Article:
Vasseur pinpoints qualifying as main weakness of SF-24

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Ferrari team boss Fred Vasseur pinpointed the qualifying pace as the main weakness of the Scuderia's 2024 F1 car, and urged his team to find the rights setup for the all-important Saturday session for the Monaco Grand Prix where starting position is usually decisive for the race result.

Since the introduction of the ground effect cars in 2022, Ferrari's F1 cars have excelled in qualifying trim, but lost relative performance to its main rivals on Sunday. It was associated with the poor tyre management of Ferrari's 2022 and 2023 F1 car which became such an issue last year that the Scuderia deliberately steered its design path over the winter in a way that its new car could look after the tyre better than its predecessors.

The opening races have clearly shown that the SF-24 can cope with the heavy fuel load much better in race trim, displaying an encouraging tyre management. However, in turn, the team has slightly lost its form in qualifying conditions which saw Charles Leclerc and Carlos Sainz struggle for one-lap pace on several race weekends.

With the sport heading to Monaco this weekend, every team is well aware of the importance of qualifying which often decides over the race outcome given the difficulty of overtaking on the narrow streets of the Principality. As a good track position is everything in Monaco, teams usually opt for a one-stop strategy, in order to maintain it.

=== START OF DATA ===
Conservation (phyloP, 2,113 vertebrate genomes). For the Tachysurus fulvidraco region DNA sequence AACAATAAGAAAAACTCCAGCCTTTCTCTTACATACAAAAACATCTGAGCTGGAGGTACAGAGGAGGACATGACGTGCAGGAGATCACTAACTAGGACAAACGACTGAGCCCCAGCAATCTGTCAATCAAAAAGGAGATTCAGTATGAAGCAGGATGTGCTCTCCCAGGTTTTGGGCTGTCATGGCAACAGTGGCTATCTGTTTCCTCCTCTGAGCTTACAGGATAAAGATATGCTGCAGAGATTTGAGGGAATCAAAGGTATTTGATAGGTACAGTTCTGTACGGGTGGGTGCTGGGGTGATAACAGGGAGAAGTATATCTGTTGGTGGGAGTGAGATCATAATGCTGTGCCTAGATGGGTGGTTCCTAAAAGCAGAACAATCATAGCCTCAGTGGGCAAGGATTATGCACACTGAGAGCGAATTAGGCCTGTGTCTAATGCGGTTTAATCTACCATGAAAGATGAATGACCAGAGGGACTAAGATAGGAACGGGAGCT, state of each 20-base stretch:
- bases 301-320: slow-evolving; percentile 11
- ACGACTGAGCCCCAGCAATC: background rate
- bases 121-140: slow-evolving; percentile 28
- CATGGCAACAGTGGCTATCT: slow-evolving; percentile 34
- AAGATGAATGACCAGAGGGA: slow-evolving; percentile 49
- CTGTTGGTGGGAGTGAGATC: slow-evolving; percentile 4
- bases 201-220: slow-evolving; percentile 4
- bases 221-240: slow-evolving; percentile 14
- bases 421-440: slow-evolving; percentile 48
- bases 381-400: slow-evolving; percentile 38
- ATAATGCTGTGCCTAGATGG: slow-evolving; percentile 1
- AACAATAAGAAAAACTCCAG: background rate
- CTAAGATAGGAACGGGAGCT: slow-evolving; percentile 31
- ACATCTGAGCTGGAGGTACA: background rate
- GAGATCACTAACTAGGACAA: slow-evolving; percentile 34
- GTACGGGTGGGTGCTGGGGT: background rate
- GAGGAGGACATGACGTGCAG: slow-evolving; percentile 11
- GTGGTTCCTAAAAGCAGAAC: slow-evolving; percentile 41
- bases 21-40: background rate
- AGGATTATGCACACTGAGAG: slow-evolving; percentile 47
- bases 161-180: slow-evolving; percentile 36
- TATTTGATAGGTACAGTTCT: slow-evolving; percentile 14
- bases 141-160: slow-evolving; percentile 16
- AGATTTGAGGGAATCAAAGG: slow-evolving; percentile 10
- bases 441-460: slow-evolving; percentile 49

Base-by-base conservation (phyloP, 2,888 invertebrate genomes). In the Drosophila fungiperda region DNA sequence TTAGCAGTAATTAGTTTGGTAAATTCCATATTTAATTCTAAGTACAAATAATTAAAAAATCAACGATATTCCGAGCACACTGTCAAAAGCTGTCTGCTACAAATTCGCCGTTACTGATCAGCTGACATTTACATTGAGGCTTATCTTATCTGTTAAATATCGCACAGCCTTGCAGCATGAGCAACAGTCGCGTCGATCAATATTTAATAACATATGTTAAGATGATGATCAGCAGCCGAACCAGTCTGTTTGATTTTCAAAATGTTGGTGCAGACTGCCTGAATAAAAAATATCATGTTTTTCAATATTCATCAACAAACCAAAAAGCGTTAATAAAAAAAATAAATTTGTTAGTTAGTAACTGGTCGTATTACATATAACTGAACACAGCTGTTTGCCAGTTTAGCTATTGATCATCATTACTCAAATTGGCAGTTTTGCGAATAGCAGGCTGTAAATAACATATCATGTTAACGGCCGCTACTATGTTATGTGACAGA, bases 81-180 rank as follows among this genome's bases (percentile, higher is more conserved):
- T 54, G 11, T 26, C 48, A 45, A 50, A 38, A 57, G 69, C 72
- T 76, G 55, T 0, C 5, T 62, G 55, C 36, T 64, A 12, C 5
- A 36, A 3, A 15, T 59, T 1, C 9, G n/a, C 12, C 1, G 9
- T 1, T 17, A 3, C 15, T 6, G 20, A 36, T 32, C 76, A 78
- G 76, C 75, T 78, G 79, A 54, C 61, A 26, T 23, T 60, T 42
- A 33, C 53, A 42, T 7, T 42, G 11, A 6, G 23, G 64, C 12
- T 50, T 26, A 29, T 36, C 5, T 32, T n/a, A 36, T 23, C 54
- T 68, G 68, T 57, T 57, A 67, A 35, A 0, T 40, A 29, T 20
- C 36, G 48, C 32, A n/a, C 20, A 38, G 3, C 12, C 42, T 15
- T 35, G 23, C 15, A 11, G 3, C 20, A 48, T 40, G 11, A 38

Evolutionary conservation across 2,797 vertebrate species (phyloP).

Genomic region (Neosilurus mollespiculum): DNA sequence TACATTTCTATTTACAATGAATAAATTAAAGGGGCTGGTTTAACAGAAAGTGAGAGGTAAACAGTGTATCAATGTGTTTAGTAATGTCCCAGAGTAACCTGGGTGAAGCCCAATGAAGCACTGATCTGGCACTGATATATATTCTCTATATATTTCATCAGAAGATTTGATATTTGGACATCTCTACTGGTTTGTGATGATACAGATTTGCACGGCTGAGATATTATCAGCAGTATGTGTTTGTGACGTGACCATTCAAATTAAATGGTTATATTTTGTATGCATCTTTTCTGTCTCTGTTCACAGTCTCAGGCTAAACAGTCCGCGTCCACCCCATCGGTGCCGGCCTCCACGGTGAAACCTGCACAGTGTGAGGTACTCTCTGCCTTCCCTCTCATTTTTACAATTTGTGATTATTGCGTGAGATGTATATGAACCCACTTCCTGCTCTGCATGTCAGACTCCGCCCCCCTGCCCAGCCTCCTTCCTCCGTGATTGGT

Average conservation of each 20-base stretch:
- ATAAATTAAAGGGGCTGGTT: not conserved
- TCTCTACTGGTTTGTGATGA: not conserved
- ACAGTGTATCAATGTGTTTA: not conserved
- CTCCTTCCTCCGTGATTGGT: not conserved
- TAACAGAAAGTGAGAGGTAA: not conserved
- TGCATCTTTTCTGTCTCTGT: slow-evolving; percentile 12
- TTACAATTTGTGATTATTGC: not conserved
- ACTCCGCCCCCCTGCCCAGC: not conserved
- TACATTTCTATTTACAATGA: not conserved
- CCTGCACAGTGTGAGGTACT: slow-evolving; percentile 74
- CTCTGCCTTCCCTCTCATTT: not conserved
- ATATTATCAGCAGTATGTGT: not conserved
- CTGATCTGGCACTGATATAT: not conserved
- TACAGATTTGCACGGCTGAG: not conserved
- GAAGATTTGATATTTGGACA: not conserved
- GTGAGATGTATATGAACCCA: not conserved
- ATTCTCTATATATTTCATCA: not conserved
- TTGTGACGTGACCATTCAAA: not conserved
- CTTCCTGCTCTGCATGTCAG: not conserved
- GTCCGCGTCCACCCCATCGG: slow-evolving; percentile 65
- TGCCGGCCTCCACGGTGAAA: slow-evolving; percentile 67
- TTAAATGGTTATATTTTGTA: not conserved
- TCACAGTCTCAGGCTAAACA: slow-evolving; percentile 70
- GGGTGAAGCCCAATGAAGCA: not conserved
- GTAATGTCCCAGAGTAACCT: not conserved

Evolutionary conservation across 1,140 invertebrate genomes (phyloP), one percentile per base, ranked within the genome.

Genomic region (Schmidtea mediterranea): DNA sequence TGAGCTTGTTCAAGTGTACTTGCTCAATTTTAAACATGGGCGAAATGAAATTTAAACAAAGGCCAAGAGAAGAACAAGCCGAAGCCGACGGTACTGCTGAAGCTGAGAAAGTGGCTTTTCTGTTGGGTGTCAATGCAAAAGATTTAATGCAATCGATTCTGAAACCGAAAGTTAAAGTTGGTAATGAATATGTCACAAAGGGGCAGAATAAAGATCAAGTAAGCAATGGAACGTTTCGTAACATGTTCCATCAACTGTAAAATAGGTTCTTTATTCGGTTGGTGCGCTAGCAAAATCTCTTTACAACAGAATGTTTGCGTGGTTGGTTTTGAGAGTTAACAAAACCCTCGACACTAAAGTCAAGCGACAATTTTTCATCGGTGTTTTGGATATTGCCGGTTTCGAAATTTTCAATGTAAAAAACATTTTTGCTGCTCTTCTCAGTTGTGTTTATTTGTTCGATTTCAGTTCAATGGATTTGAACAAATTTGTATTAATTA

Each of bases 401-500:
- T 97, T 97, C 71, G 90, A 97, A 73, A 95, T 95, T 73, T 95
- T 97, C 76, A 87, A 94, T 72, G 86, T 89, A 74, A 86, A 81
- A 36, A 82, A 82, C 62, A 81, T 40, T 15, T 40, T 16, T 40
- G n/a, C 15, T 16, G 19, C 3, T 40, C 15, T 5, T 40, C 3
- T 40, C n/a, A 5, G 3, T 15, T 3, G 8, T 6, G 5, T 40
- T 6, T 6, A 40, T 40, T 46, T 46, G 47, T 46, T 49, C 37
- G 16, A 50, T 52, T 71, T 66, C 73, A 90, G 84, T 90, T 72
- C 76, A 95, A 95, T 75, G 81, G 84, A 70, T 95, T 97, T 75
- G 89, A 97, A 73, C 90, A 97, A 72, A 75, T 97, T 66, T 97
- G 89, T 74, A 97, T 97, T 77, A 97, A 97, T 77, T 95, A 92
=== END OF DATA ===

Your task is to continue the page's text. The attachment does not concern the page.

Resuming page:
Ferrari team boss Fred Vasseur commented: "It’s generally accepted that, with the current generation of cars, overtaking is harder here than at any other track on the calendar, which means qualifying takes on even greater importance than usual. We will therefore be looking to make a step forward in this discipline, as so far this season we have lacked what it takes to be quickest of all.

"With this in mind, we have been working hard in the simulator and during engineering meetings, preparing everything down to the smallest detail and we fully intend to be front-runners."

The Monaco Grand Prix is Charles Leclerc’s home race, but he has had contrasting fortunes so far on home turf. The Monegasque has twice taken pole position on this, the shortest track on the calendar at 3.337 kilometres in length, but so far he has not fared so well on the Sunday.

"A few days ago, it was our home race in Imola and this weekend, Charles will be on home turf in Monaco, a race that is unfinished business for him and we’d like to help him put it to bed. Carlos also loves racing in the Principality, where he took his first podium at the wheel of a Ferrari, so they are both very motivated," concluded Vasseur.